Sue Scheff: Prevent Teen Violence

Violence among kids and teens has made headlines in South Florida this week. As parents, educators and others that work with today’s children, we need to take steps to help prevent these violent incidents.

Communication is key, however difficult. It starts at home, what can you as a parent do to help? As a Parent Advocate, I have always encouraged parents to get to know who your teen’s friends are, who are they hanging out with? Not only in school but online! Where is your child surfing in space? Do you know the websites they are frequently visiting? It is time to be an educated parent which can lead to a safer teen.

Here are some quick tips to think about and put into action:
• Get to know your teen’s friends. Take an interest in them. Ask them about their siblings and their parents. Do they have the same hobbies/interests as your teen?

• Take the time to call the parents, introduce yourself. If your child is spending time with their child, I am confident they will appreciate getting to know you too.

• Join your school’s PTA or PTO, get involved! Take an interest in your teen’s activities and learn more about what your school has to offer.

• Get to know your teen’s teachers. All of them. Make time for teacher conferences even if your child is doing well. Don't forget first and foremost, know your teen's guidance counselor. Make an appointment to introduce yourself, don't wait for that first call that may not start off on a positive note.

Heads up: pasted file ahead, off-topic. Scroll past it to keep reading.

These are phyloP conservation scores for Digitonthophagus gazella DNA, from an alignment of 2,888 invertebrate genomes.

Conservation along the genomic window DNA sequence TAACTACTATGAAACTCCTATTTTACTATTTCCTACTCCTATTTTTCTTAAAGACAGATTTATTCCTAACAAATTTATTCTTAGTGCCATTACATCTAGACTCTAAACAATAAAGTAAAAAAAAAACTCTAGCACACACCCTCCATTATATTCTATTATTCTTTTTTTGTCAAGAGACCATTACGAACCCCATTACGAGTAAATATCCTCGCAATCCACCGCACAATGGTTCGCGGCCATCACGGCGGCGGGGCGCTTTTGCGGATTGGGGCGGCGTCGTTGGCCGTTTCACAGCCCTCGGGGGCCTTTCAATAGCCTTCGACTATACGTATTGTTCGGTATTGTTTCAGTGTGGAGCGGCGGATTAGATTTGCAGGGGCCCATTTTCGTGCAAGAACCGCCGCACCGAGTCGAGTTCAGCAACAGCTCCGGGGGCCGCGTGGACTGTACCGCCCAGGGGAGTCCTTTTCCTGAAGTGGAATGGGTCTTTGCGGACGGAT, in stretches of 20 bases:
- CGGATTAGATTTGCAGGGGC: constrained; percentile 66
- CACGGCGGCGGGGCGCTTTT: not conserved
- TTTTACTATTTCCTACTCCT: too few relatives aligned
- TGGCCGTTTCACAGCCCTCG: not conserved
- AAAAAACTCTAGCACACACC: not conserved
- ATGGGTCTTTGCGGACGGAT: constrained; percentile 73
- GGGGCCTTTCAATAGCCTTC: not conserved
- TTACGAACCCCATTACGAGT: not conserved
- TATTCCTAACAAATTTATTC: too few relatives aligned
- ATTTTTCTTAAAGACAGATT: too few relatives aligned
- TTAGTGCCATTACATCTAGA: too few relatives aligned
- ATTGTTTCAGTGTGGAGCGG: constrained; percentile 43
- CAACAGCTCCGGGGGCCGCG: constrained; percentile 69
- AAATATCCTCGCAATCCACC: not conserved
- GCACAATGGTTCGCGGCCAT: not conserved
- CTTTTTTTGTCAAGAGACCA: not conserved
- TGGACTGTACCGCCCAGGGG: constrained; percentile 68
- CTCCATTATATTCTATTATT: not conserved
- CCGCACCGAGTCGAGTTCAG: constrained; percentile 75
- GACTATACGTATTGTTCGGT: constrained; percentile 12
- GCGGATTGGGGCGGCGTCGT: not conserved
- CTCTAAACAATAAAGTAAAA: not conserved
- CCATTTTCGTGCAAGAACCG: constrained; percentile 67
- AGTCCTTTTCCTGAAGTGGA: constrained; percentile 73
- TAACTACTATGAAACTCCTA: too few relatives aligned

• Encourage your teen to become active in community service, sports, school clubs, any constructive activity will help build their self esteem and point them in a positive direction.• As difficult as it is today, try to have family dinner at least 3 times a week. Take the time to ask about their school day, their studies, and their extra-curriculum.

• Does your child spend a lot of time online? Find out what their interests are and who they are connecting with. I am not against Internet use; however we need to be aware of what our children are doing in cyberspace. Unfortunately it is still unregulated, so even an educated parent needs to always be aware of their teens computer use. Refer to the story of Kristin Helms and understand her mother was very proactive in protecting her child. This is not to scare you, but to let you know how serious an issue this is.

• If you notice your teen is becoming withdrawn, depressed, spending more time alone, failing in school, losing interest in their favorite activities, etc. Get outside help. Find an adolescent therapist. Don’t allow these feelings to escalate into rage and violence or worse.
I know many of the tips above require time that many parents don’t have.

I understand, especially since I was a single parent raising two kids, we are exhausted, burned out and stressed out, however it is still not an excuse to MAKE THE TIME to talk with your kids and MAKE THE TIME to talk to the parents of their friends, as well as finding at least one meeting a month to attend for the PTA or PTO. Getting involved today may prevent problems tomorrow.
Also on

Popular posts from this blog

Parents Rank Bullying and Cyberbullying as Top Health Concern

Young Adults Out-of-Control: Dealing with an 18 Year-Old Child

Sue Scheff: Learning More About Teens and the Internet